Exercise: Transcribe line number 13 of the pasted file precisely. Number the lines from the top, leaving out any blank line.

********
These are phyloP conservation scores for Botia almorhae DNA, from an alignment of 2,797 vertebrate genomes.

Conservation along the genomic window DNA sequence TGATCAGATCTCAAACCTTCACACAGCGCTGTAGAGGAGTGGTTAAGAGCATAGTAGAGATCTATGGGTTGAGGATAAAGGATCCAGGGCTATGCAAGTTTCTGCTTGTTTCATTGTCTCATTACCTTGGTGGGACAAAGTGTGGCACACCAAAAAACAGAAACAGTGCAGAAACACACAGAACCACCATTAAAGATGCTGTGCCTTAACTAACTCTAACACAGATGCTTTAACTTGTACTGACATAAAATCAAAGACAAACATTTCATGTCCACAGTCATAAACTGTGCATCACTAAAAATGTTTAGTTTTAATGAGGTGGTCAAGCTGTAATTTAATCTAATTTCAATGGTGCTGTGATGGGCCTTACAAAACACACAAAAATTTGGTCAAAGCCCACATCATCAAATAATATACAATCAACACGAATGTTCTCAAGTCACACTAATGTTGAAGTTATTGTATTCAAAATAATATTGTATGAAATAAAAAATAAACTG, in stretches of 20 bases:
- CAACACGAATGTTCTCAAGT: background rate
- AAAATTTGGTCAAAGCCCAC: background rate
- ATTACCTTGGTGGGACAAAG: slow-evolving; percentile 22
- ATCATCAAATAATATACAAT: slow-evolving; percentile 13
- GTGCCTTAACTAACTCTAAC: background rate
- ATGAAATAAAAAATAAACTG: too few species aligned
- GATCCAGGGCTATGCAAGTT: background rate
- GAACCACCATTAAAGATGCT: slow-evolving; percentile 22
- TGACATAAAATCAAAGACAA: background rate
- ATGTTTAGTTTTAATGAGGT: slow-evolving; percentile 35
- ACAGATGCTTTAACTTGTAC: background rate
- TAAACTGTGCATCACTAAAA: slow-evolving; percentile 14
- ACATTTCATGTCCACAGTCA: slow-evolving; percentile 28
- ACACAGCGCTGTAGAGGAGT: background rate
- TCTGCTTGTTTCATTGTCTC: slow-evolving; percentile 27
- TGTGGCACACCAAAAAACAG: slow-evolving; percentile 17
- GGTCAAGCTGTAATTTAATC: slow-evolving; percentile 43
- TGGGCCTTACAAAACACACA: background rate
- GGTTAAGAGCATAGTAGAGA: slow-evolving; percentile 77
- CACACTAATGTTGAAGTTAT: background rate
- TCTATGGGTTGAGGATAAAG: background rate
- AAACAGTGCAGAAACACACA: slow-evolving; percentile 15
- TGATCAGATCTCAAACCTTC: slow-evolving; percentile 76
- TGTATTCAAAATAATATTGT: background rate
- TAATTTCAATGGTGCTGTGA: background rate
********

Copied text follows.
- ACAGATGCTTTAACTTGTAC: background rate